Archive for August, 2013
The B complex family of vitamins is extremely important for the nervous system, and a deficiency of even one can cause malfunction of the nervous system. Of course, they play other roles too because they are essential for all bodily functions from energy production to the formation of healthy red blood cells. The B vitamins are water-soluble so they are not stored in the body and need to be replenished regularly.
Some individuals have difficulty processing the B vitamins, and for those individuals I recommend co-enzymated forms that are more bioavailable. These are not typically found in the average B-complex vitamin, but our knowledgeable staff can help you find one. Food-based Bs are also easy for the body to assimilate.
Here is just a sampling of what the eight B vitamins in a typical B-Complex can do for you:
- B-1 (thiamine): one of the chief nerve relaxants; required to burn glucose and turn carbs into energy; deficiency can cause an enlarged heart.
- B-2 (riboflavin): necessary for red blood cell formation and for the metabolism of carbs, fat, and protein; reduces wrinkles around the mouth.
- B-3 (niacin): helps regulate gene expression, the synthesis of fatty acids, and cholesterol; a severe deficiency causes the 3 Ds–dermatitis, diarrhea, and dementia.
- B-5 (pantothenic acid): a major stress nutrient; important for fatigued adrenals; converts choline to acetylcholine for proper brain function; reduces insulin resistance.
- B-6 (pyridoxine): responsible for more enzymatic reactions than any other B vitamin; important for the brain because it aids in proper gene expression, and the synthesis and function of neurotransmitters. Important minerals like zinc and magnesium can’t work without B-6.
- Folic Acid: helps form new cells; low folic acid causes certain anemias, some forms of restless legs, high homocysteine levels, and neural tube defects such as spina bifida.
- Biotin: is best known for hair, skin, and nails but it is also necessary for adrenal and thyroid function and balancing blood sugar. Requires vitamin E to work.
- B-12 (cyanocobalamin): must be converted in the body to the active form methylcobalamin so the latter is the better form. B-12 is necessary for proper cell division, good memory and energy. Methylation is important for detoxification and cancer prevention. B-12 helps reduce homocysteine and helps regulate the sleep cycle. Deficiency is associated with fatigue and poor memory as well as pernicious anemia which is fatal if undetected. This is best taken sublingually in the morning.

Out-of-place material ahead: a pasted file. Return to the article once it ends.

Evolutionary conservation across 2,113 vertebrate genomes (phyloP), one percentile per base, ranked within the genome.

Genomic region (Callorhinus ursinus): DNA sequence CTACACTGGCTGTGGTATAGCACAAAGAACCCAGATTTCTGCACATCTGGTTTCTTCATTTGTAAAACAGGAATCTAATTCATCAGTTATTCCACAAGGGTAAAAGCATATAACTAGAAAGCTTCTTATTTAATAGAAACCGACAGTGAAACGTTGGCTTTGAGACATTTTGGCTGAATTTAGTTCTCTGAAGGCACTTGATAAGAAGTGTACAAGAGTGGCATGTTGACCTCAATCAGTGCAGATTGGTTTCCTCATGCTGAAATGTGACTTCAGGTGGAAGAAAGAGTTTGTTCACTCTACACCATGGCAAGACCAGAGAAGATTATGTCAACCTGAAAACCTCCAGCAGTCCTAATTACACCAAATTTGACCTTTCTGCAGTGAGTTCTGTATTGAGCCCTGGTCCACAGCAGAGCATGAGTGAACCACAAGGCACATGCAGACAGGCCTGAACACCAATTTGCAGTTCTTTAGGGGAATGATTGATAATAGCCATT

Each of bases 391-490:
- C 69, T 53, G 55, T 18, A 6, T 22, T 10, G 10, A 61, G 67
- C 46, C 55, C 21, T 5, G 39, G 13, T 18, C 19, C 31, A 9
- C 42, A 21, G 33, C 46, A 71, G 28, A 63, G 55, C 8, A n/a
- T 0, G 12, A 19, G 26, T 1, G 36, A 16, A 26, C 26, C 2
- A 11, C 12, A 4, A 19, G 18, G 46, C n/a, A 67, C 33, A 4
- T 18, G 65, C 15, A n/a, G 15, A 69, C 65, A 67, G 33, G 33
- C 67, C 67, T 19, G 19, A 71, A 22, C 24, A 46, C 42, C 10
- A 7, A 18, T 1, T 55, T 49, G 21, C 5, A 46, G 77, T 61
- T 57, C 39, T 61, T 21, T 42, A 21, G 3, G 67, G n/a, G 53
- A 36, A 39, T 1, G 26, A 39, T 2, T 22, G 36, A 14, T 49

This is just the tip of the iceberg in terms of what B vitamins can do for you. Food sources include: legumes, nuts, brown rice, egg yolks, dairy, fish, and chicken. If you feel fatigued, depressed, or have a poor memory, I would highly recommend starting with a good B-complex. My favorite is Natur-Tyme’s B-Healthy which contains some co-enzymated forms for better bioavailability. It also has higher amounts of biotin for the hair and extra amounts of pantothenic acid for stressed adrenals.
Vitamin C, also known as ascorbic acid, is the antioxidant that most people think about when they are asked if they take vitamins. Because it is awater soluble vitamin, your body doesn’t store it so it needs to be replenished daily. Scurvy, caused by a vitamin C deficiency, is the disease known to soldiers and sailors for centuries before the reasons for the disease were discovered during the 20th century.
Vitamin C has many beneficial properties – perhaps some you didn’t even realize. Did you know, for instance, that vitamin C is a natural antihistamine? Many people with allergies find that taking 2,000-3,000 mg per day in divided doses reduces their allergy symptoms. Vitamin C also has some natural anti-viral properties which is why some people find these larger doses helpful when they have a cold.
Did you also know that Vitamin C is required for collagen formation? Consequently, it can be helpful for the skin, as well as cartilage, tendons, ligaments, and even bones. It also aids in the reduction of inflammation, improves gingivitis, enhances iron absorption, and expedites wound healing. Vitamin C is depleted by cigarette smoking, and it is recommended that for every pack of cigarettes smoked, at least 500 mg of vitamin C be consumed to reduce oxidative stress.
Vitamin C is concentrated in the adrenals and is part of the adrenalin molecule which is why, when combined with the B-complex vitamins, it is so helpful for stress.
Much of the Vitamin C content of food is destroyed by heat so the best sources are uncooked fruits such as citrus (oranges, grapefruit, tomatoes, limes, and lemons). Other delicious fruits such as strawberries, kiwi, raspberries, blueberries, cranberries, watermelon, pineapple, and papaya are also good sources. Small amounts of C will also be found in red and green peppers as well as lightly steamed green vegetables such as spinach and broccoli. Brussel sprouts are a surprisingly good source containing about 50 mg in a cooked, half-cup serving.
To avoid stomach upset, I often recommend Vitamin C be taken in buffered form. It must also have some bioflavonoids to make it work fully. Lipoic acid, another antioxidant, helps to recirculate the C so it lasts longer in the body. One of the few supplements that fit this criteria is Natur-Tyme Vitamin C – always ahead of the game! A food-based Vitamin C is also excellent but the doses are typically lower.
With its multiple benefits, I must ask, have you taken your Vitamin C today?